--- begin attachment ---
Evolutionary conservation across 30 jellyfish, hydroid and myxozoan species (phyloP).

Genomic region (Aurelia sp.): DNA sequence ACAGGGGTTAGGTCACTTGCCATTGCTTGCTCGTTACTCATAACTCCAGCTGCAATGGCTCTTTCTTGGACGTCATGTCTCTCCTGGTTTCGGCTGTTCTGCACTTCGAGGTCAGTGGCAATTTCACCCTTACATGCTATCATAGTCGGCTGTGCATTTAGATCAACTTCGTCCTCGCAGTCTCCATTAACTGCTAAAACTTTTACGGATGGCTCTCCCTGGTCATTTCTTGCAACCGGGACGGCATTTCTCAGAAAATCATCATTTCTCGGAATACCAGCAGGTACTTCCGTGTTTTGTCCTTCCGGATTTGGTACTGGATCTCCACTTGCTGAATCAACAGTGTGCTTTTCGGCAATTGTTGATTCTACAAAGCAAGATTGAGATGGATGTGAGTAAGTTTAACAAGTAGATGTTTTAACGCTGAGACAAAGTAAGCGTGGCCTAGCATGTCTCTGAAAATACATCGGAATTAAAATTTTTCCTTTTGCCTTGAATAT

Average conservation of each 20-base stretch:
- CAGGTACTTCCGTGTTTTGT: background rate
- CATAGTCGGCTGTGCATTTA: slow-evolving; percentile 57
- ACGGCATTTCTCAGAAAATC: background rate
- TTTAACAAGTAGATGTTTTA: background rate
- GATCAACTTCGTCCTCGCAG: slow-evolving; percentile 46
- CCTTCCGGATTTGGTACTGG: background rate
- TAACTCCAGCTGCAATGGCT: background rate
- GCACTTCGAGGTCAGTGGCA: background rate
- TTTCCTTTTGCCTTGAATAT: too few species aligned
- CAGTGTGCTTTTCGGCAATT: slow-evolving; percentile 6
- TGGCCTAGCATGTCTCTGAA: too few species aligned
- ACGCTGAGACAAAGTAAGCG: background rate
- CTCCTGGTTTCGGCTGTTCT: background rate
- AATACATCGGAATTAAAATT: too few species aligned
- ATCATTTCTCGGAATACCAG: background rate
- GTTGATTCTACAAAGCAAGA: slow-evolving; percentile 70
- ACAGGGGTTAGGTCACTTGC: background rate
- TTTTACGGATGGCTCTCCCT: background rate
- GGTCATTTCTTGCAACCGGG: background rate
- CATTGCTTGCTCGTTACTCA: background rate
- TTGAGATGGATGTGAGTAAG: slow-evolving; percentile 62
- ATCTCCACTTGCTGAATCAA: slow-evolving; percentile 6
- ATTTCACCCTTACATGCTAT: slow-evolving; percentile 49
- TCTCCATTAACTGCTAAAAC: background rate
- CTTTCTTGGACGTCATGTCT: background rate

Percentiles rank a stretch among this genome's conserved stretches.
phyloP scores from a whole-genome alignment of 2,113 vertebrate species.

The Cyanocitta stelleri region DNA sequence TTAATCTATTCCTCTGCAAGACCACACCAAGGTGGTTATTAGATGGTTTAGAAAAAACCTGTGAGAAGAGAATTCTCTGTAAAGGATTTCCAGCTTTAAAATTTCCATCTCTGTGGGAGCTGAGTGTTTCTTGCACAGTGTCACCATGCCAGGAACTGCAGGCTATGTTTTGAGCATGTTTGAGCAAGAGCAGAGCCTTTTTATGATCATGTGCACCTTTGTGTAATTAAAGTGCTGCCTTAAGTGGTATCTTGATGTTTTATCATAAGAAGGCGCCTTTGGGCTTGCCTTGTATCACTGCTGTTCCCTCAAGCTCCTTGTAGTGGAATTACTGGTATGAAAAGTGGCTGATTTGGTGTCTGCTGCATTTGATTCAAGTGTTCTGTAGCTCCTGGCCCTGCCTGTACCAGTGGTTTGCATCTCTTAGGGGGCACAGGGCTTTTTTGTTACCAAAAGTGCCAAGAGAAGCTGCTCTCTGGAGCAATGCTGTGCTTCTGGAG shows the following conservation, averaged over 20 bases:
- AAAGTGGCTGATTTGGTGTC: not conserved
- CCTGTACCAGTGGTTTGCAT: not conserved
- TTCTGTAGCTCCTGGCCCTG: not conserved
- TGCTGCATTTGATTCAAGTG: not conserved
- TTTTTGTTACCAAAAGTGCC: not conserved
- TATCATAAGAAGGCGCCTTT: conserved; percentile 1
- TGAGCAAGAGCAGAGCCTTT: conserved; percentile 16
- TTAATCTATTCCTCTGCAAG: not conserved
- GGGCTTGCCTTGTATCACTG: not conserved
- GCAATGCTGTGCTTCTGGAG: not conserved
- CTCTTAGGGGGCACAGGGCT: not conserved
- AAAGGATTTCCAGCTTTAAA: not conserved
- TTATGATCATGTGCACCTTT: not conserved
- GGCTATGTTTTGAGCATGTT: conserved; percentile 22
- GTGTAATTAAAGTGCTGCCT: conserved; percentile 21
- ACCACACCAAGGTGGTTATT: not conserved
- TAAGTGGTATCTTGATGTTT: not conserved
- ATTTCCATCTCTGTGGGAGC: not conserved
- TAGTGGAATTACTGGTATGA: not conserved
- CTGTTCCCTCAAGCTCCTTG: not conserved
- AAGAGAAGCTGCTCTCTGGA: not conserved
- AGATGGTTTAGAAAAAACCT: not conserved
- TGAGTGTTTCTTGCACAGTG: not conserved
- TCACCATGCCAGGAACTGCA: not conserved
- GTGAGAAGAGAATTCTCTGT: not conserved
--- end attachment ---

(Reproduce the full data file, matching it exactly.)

Evolutionary conservation across 30 jellyfish, hydroid and myxozoan species (phyloP).

Genomic region (Aurelia sp.): DNA sequence ACAGGGGTTAGGTCACTTGCCATTGCTTGCTCGTTACTCATAACTCCAGCTGCAATGGCTCTTTCTTGGACGTCATGTCTCTCCTGGTTTCGGCTGTTCTGCACTTCGAGGTCAGTGGCAATTTCACCCTTACATGCTATCATAGTCGGCTGTGCATTTAGATCAACTTCGTCCTCGCAGTCTCCATTAACTGCTAAAACTTTTACGGATGGCTCTCCCTGGTCATTTCTTGCAACCGGGACGGCATTTCTCAGAAAATCATCATTTCTCGGAATACCAGCAGGTACTTCCGTGTTTTGTCCTTCCGGATTTGGTACTGGATCTCCACTTGCTGAATCAACAGTGTGCTTTTCGGCAATTGTTGATTCTACAAAGCAAGATTGAGATGGATGTGAGTAAGTTTAACAAGTAGATGTTTTAACGCTGAGACAAAGTAAGCGTGGCCTAGCATGTCTCTGAAAATACATCGGAATTAAAATTTTTCCTTTTGCCTTGAATAT

Average conservation of each 20-base stretch:
- CAGGTACTTCCGTGTTTTGT: background rate
- CATAGTCGGCTGTGCATTTA: slow-evolving; percentile 57
- ACGGCATTTCTCAGAAAATC: background rate
- TTTAACAAGTAGATGTTTTA: background rate
- GATCAACTTCGTCCTCGCAG: slow-evolving; percentile 46
- CCTTCCGGATTTGGTACTGG: background rate
- TAACTCCAGCTGCAATGGCT: background rate
- GCACTTCGAGGTCAGTGGCA: background rate
- TTTCCTTTTGCCTTGAATAT: too few species aligned
- CAGTGTGCTTTTCGGCAATT: slow-evolving; percentile 6
- TGGCCTAGCATGTCTCTGAA: too few species aligned
- ACGCTGAGACAAAGTAAGCG: background rate
- CTCCTGGTTTCGGCTGTTCT: background rate
- AATACATCGGAATTAAAATT: too few species aligned
- ATCATTTCTCGGAATACCAG: background rate
- GTTGATTCTACAAAGCAAGA: slow-evolving; percentile 70
- ACAGGGGTTAGGTCACTTGC: background rate
- TTTTACGGATGGCTCTCCCT: background rate
- GGTCATTTCTTGCAACCGGG: background rate
- CATTGCTTGCTCGTTACTCA: background rate
- TTGAGATGGATGTGAGTAAG: slow-evolving; percentile 62
- ATCTCCACTTGCTGAATCAA: slow-evolving; percentile 6
- ATTTCACCCTTACATGCTAT: slow-evolving; percentile 49
- TCTCCATTAACTGCTAAAAC: background rate
- CTTTCTTGGACGTCATGTCT: background rate

Percentiles rank a stretch among this genome's conserved stretches.
phyloP scores from a whole-genome alignment of 2,113 vertebrate species.

The Cyanocitta stelleri region DNA sequence TTAATCTATTCCTCTGCAAGACCACACCAAGGTGGTTATTAGATGGTTTAGAAAAAACCTGTGAGAAGAGAATTCTCTGTAAAGGATTTCCAGCTTTAAAATTTCCATCTCTGTGGGAGCTGAGTGTTTCTTGCACAGTGTCACCATGCCAGGAACTGCAGGCTATGTTTTGAGCATGTTTGAGCAAGAGCAGAGCCTTTTTATGATCATGTGCACCTTTGTGTAATTAAAGTGCTGCCTTAAGTGGTATCTTGATGTTTTATCATAAGAAGGCGCCTTTGGGCTTGCCTTGTATCACTGCTGTTCCCTCAAGCTCCTTGTAGTGGAATTACTGGTATGAAAAGTGGCTGATTTGGTGTCTGCTGCATTTGATTCAAGTGTTCTGTAGCTCCTGGCCCTGCCTGTACCAGTGGTTTGCATCTCTTAGGGGGCACAGGGCTTTTTTGTTACCAAAAGTGCCAAGAGAAGCTGCTCTCTGGAGCAATGCTGTGCTTCTGGAG shows the following conservation, averaged over 20 bases:
- AAAGTGGCTGATTTGGTGTC: not conserved
- CCTGTACCAGTGGTTTGCAT: not conserved
- TTCTGTAGCTCCTGGCCCTG: not conserved
- TGCTGCATTTGATTCAAGTG: not conserved
- TTTTTGTTACCAAAAGTGCC: not conserved
- TATCATAAGAAGGCGCCTTT: conserved; percentile 1
- TGAGCAAGAGCAGAGCCTTT: conserved; percentile 16
- TTAATCTATTCCTCTGCAAG: not conserved
- GGGCTTGCCTTGTATCACTG: not conserved
- GCAATGCTGTGCTTCTGGAG: not conserved
- CTCTTAGGGGGCACAGGGCT: not conserved
- AAAGGATTTCCAGCTTTAAA: not conserved
- TTATGATCATGTGCACCTTT: not conserved
- GGCTATGTTTTGAGCATGTT: conserved; percentile 22
- GTGTAATTAAAGTGCTGCCT: conserved; percentile 21
- ACCACACCAAGGTGGTTATT: not conserved
- TAAGTGGTATCTTGATGTTT: not conserved
- ATTTCCATCTCTGTGGGAGC: not conserved
- TAGTGGAATTACTGGTATGA: not conserved
- CTGTTCCCTCAAGCTCCTTG: not conserved
- AAGAGAAGCTGCTCTCTGGA: not conserved
- AGATGGTTTAGAAAAAACCT: not conserved
- TGAGTGTTTCTTGCACAGTG: not conserved
- TCACCATGCCAGGAACTGCA: not conserved
- GTGAGAAGAGAATTCTCTGT: not conserved